But when pressed, Mills named his top selling product.  “With Dish, we’re one of their top two or three sellers.”
 

A letter from Dish’s legal department said the company is not a partner of Dish, but a third party contractor, which anyone can become.
 

GE, Travelocity and Home Depot have written similar letters denying any direct relationship with Fortune.
 

Some representatives of Fortune claim sales of $500 million a year.  Yet only five dozen people actually work in the rented suite in Lexington, KY which serves as the company’s headquarters.
 

Employees there aren’t on the phones talking to customers, but to Fortune sales reps from all over the world.
 

“Kentucky’s our home state and it’s a matter of pride and honor that we stayed here,” Mills said.
 

The state of Kentucky is now starting to take notice of Fortune, including the Attorney General’s Office.
 

“We work in conjunction with federal, state and local law enforcement, and with agencies at the federal, state and local level,” Conway said. “We’re aware of the situation.  We’re monitoring it. Besides that, I really can’t say much.”
 

The Better Business Bureau, which gives the company an “F” rating, has received more than 40 recent complaints.
 

“From all I can tell about this operation, it’s primarily about recruiting other people into the network,” said Louisville BBB President Charlie Mattingly. “So I would say people should be cautious.”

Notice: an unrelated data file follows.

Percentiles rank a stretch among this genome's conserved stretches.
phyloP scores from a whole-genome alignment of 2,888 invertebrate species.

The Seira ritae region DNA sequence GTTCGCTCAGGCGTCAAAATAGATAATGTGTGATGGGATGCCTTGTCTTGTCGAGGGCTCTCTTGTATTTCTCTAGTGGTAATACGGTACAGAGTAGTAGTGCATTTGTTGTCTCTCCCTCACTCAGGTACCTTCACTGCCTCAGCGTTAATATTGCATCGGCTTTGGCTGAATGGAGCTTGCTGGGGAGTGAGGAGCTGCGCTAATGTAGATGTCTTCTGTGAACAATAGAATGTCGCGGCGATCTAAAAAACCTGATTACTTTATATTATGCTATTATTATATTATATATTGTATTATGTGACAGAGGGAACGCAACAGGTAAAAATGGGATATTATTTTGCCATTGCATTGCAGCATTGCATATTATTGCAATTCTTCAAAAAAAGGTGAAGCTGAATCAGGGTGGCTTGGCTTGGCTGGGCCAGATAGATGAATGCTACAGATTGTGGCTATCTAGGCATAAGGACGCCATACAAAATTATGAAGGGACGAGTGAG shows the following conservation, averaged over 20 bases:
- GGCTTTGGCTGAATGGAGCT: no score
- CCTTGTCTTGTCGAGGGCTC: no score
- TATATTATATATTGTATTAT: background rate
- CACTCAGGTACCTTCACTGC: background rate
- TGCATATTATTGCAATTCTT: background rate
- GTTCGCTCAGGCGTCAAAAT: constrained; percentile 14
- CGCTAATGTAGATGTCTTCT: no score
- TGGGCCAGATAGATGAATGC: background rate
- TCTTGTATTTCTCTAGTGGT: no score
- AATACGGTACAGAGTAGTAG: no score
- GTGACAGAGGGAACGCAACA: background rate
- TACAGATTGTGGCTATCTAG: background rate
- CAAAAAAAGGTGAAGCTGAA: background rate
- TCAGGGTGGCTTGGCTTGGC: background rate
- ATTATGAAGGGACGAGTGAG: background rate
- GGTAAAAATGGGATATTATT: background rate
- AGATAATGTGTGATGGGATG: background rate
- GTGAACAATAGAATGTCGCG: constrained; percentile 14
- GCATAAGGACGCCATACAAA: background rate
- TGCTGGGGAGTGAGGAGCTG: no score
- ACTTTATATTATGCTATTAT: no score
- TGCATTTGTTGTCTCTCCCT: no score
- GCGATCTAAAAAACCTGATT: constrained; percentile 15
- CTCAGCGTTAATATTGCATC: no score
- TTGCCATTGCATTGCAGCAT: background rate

“Can you make money in this business? No doubt about it,” said Joseph Isaacs.  “You’ve got to recruit tons and tons and tons of people.  If you can’t do that and you want to just sell products, you won’t make very much at all.”
 

“…this company, you cannot make an income just on your own by selling these items,” said the former rep, who didn’t want to be named.
 

Former representatives said there are constant recurring fees.
 

From $299 to sign up, to training costs, to website fees, to mandatory purchases and even charges of up to $30 a month just to get paid.
 

They quickly add up to several hundred dollars a year.  That’s bad news for the growing ranks of the unemployed who turn to Fortune.
 

“People, they’re having some tough economic times and there is the possibility that if they’re willing to work hard, that they can come with our company and make some money,” said Fortune C.E.O. Mills.
 

“Most people that become involved go broke,” said Isaacs.
 

But a handful of top Fortune managers are also faring well; earning up to $480 for each new recruit who signs up.  Former reps told us that National Sales Managers can earn tens of thousands of dollars on a good night.
 

“The problem with pyramid plans is that the people on the front-end make money, but the larger number of people on the back-end always lose money,” said Mattingly.
 

Only time will tell if Fortune will face more governmental actions or keep on growing.
 

“My goal, obviously, would be to be the biggest, best network marketing company ever,” said Tom Mills.